When I first talked to Missy Lavender, I really had no idea if I would ever catch my breath. What knocked the breath out of me? Pick one: The sheer force of her charm, the drama of her comeback story, the strength of her will, the depth of her love, the remarkable cheer and impishness of her presence—even over the telephone. Or just the fact that we are on the same path, working on the same problem, with exactly the same drive… to make sure that women everywhere get to enjoy good pelvic health, for life.
With Missy, it’s been no holds barred. And so I jumped at the chance to join her advisory board, and I’m happy to be exploring what we might accomplish together. So, this post will be an introduction to Missy and her mission, because we really want you to know all about her and the Women’s Health Foundation, the organization she founded as her response to, as she would say, “things going sideways” in her pelvic life. That’s kind of putting it mildly.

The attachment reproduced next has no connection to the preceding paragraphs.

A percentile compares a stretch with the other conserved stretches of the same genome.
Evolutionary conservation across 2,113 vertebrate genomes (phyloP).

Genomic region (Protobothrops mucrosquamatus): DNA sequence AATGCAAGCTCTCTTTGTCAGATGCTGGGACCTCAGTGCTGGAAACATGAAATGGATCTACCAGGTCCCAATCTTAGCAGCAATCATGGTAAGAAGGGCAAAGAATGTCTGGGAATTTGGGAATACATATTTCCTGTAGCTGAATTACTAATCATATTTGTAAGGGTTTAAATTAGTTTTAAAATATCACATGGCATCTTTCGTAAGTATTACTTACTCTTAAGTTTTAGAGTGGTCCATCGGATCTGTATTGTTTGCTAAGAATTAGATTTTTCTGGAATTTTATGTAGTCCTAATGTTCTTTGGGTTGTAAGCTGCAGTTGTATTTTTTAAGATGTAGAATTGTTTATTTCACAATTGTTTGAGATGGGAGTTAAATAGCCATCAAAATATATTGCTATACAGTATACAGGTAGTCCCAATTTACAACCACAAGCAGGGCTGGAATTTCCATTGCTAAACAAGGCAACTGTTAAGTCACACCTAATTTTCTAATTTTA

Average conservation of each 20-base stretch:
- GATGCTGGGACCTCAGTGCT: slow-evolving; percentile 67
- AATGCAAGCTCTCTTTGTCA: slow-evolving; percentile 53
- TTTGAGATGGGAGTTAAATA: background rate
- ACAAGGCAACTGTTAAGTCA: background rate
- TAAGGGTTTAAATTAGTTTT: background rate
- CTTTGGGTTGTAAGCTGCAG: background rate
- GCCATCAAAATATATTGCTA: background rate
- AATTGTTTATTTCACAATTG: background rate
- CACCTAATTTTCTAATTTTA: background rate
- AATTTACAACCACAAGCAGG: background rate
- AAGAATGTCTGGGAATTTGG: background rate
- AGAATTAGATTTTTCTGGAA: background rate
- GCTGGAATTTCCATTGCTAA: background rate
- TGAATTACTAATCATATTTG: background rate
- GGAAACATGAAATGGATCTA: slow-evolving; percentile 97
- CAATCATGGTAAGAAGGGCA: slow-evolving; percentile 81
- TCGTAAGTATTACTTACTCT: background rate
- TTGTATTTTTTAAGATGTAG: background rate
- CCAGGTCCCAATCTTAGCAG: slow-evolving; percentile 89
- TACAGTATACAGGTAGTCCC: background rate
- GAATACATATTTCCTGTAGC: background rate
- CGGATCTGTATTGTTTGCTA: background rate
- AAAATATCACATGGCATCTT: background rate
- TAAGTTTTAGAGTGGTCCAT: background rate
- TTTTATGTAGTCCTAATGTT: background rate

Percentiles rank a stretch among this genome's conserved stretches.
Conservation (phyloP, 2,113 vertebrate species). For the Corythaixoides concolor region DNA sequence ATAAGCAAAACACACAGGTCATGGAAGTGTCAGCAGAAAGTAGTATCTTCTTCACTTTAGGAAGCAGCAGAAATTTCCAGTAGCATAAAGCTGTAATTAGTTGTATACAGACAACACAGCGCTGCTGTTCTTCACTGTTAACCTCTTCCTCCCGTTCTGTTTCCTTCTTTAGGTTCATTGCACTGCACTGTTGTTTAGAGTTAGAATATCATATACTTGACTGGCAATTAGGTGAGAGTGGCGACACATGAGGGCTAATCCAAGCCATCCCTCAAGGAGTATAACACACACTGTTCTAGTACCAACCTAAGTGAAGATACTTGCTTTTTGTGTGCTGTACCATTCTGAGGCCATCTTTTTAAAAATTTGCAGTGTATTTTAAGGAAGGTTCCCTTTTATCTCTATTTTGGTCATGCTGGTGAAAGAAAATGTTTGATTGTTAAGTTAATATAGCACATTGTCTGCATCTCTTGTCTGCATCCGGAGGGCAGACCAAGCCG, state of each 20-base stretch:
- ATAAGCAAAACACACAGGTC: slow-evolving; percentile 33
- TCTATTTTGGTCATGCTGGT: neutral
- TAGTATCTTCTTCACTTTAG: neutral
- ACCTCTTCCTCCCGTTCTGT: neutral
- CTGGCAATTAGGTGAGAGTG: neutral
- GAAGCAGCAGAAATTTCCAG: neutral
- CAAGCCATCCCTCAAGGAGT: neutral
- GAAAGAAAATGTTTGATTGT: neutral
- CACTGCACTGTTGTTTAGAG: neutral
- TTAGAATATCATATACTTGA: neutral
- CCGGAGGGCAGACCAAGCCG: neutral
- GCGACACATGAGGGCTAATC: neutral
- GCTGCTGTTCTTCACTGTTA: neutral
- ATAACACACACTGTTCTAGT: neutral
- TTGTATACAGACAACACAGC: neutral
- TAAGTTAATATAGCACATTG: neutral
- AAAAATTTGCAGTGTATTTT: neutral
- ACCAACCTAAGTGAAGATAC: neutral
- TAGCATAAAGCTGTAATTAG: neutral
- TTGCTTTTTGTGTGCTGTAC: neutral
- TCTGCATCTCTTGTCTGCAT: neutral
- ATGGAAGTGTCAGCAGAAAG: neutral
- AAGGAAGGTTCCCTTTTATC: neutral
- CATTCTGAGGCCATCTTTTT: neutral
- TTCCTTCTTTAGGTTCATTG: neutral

But this Kellogg Business School MBA lost a lot after childbirth left her in pelvic trauma, with a babe in arms, and struggling, despite all of her many resources, to get the help she needed to recover her urinary and sexual function post childbirth. She made up her mind that the difficulty she had finding solutions to pelvic problems would never have to happen for other women.
With the kind of energy no new mother in her 40s usually has, she jettisoned her former career in investor relations, and established the Woman’s Health Foundation with the goals of improving women’s pelvic health and wellness, driving research, developing and offering education and fitness programs, fostering conversations, creating communities for women, and serving as a national resource on pelvic wellness issues.
And if that sounds like a lot to pull off, just know that now, in their twelfth year, they are doing it. All of it. And doing it really well, too, from their offices in Chicago, with their amazing and dedicated team, and largely because Missy herself is a force of nature.